AMID the instability of South African markets, a positive outlook in South Africa’s macroeconomic indicators has pulled the country up the ranks of the World Economic Forum’s global competitiveness report, rising from a low base of 44 to 42. More notable, however, is an assessment of South Africa’s micro indicators, which show dramatic competitive advantages over many other countries.
In terms of a new measure introduced to the WEF’s annual study of international competitiveness, South Africa has leapt in as the 25th most competitive country, outdoing countries such as Italy, Malaysia, Korea and Turkey. The new measure focuses on the national microeconomic business environment — including criteria such as local conditions, local rivalry and information infrastructure.
The survey rates South Africa highly in terms of its overall position for infrastructure, government, finances, technology and management, but gives it a lower rating for “openness”, its labour market, and its institutions.
South Africa scored low for its institutional measure, which is linked to the lack of an effective police force, the category in which SA scored last, and the existence of organised crime, in which SA scored second lowest.
South Africa’s low ranking for its labour market was as a result of low levels of schooling and poor industrial relations, while a poor score on “openness” related to the country’s export policy, access to foreign capital markets, foreign investment protection, and cross-border ventures.
GOVT FINANCING FALLS
FINANCING of government’s borrowing requirements slowed to R1,7-billion in the second month of the financial year, after R7,8-billion was borrowed in the first month, the Finance Department said on Tuesday. Should the department be able to spread its financing evenly through the year, monthly amounts of R3,2-billion should cover the annual borrowing requirement of R39,5-billion.
SAB TO SELL LION MATCH
SOUTH African Breweries on Tuesday confirmed it is currently negotiating selling its 70,5% stake in Lion Match to Durban-based empowerment group Fasic Investment Corporation. The deal is expected to be priced between R378,5-million and R386,6-million, based on an offer of between R11,75 and R12 per Lion Match share. Business Day reports that the announcement of the deal has been delayed as Fasic is experiencing problems closing a funding deal with the Industrial Development Corporation.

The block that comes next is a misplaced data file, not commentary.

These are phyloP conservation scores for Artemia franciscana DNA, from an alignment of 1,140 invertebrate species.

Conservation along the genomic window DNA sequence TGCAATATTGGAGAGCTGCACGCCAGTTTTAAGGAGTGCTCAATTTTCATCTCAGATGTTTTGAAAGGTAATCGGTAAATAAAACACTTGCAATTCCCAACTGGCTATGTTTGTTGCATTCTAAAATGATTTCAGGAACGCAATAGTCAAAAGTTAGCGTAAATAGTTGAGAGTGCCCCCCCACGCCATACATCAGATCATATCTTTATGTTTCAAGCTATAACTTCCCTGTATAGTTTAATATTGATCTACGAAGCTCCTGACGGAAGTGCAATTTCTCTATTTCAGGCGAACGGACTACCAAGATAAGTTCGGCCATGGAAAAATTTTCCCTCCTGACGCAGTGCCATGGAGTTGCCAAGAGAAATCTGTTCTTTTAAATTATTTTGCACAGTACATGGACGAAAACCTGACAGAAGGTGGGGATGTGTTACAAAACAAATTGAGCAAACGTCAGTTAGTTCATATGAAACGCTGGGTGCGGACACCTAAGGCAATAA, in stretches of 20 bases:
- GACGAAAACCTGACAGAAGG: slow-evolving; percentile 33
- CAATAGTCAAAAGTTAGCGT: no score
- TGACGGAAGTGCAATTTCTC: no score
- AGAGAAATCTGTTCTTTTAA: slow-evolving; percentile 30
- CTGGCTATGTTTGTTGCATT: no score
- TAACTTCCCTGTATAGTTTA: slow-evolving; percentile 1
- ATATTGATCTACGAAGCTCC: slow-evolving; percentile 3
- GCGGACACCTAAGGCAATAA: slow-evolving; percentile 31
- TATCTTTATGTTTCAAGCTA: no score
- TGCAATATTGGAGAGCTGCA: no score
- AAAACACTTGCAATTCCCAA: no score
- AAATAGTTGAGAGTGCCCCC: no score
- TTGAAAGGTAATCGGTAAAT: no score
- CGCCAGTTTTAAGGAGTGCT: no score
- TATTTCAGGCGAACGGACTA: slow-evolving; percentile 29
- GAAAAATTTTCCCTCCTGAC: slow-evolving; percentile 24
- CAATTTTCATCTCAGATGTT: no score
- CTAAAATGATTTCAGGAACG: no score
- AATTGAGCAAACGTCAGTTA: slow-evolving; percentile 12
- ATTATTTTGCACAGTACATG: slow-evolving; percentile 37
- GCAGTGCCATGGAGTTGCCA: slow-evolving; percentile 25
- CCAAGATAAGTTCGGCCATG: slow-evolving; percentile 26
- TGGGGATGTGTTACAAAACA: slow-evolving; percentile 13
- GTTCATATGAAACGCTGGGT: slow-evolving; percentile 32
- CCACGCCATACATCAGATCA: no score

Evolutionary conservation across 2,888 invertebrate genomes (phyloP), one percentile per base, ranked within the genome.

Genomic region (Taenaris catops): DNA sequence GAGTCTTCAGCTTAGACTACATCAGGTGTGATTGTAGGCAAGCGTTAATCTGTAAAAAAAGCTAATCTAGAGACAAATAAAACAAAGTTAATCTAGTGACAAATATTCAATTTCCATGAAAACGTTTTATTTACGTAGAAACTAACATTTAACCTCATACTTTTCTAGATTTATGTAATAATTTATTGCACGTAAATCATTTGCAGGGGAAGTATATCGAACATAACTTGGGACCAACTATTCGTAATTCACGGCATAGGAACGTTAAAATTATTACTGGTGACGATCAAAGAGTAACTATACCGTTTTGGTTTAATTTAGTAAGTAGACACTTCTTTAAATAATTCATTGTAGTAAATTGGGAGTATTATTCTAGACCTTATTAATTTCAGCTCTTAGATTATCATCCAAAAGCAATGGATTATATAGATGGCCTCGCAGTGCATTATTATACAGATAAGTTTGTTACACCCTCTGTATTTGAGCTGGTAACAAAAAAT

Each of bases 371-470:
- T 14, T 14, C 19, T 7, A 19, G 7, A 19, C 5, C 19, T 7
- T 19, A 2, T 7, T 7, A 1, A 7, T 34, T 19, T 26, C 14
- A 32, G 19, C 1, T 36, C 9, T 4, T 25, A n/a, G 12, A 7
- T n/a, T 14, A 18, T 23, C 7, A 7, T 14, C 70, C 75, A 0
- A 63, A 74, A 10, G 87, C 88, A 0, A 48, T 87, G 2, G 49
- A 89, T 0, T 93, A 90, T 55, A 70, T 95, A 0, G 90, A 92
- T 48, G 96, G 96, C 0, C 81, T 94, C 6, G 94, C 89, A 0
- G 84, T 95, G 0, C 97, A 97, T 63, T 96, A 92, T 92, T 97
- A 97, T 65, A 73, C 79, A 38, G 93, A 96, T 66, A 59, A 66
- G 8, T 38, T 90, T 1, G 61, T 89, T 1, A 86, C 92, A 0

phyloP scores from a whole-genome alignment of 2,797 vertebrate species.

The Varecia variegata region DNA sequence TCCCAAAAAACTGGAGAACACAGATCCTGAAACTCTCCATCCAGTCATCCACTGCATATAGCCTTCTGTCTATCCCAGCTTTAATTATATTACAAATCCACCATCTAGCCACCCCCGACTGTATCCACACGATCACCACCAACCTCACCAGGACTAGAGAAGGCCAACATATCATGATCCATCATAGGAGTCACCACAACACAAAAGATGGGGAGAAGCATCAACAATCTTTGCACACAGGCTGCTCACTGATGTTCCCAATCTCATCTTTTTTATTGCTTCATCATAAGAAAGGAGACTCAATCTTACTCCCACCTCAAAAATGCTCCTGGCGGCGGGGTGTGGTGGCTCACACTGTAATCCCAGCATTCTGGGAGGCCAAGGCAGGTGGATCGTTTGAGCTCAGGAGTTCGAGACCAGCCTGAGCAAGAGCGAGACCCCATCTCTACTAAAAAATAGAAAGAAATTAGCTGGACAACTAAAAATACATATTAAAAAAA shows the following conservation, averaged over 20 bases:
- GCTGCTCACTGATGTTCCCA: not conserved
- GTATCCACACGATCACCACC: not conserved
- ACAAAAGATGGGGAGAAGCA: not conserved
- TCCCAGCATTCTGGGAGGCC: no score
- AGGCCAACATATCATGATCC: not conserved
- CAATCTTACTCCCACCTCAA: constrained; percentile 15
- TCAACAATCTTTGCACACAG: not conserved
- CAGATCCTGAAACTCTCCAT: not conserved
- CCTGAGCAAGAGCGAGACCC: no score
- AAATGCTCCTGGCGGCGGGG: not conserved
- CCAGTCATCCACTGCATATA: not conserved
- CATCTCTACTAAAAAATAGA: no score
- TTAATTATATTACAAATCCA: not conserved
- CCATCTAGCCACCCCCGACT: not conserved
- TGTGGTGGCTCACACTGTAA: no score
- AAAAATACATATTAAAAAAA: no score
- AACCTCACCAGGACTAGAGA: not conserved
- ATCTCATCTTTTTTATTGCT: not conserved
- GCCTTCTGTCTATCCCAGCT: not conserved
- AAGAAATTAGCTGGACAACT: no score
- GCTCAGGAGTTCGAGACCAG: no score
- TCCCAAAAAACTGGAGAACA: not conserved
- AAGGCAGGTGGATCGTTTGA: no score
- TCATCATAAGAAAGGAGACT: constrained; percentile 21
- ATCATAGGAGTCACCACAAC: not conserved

BILL CUTS JSE TRADING COSTS
AN amendment to the Companies Second Amendment Bill approved by Parliament on Tuesday will see shareholders protected from paying additional costs under the new Share Transactions Totally Electronic (Strate) system on the Johannesburg Stock Exchange. Commenting on the decision, the JSE’s legal adviser, Nicky Newton-King, stressed that it is necessary to distinguish between direct shareholders and a nominee company, on whose behalf participants in the new system are likely to incur costs.
TENDER MAY BE REVIEWED
A CONTROVERSIAL R800-million tender for a national identification system may be reassessed following accusations of incompetence in the selection procedures by the Department of Home Affairs, a state tender board spokesman announced on Tuesday. According to the accusations, three bidders regarded as leaders in fingerprint identification technology, ICL, Lockheed Martin and TRW, were eliminated by the evaluation committee before the testing stage. The evaluation committee is now assessing allegedly inferior systems offered by Q Data Consulting’s consortium, and a consortium of Unisys, National Empowerment Consortium and Plessey. The tender board confirmed that home affairs on Tuesday failed to respond to TRW’s request for clarification on why it was prematurely eliminated.
AMALIA PROBE CALLED
LIQUIDATORS of bankrupt gold mining group Amalia announced on Tuesday that they are applying for a forensic audit of the company, and an investigation into its affairs after muddling through a web of cross holdings and loans within the group. In accounting firm Coopers & Lybrand’s second report to creditors, it reveals a parlous balance sheet and a tangled web of inter-company loans. Amalia was suspended from the JSE and liquidated in March after its share value collapsed more than 90%.
UIF ‘NEARLY BROKE’
THE Unemployment Insurance Fund may be depleted as soon as next year, unemployment insurance commissioner Shadrack Mkhonto warned on Tuesday. The fund’s 1997 report records a deficit of R254-million on outlay of R2793-million, while the deficit in 1996 was R158-million, after a R36-million surplus in 1995. Mkhonto said the fund has sufficient information to show that an increase in unemployment, rather than fraud, is the real cause. Joblessness figures for 1997 were up 71 000 over 1996, and in the first half of this year alone the formal sector shed 62000 jobs. These figures are “not really encouraging”, he said.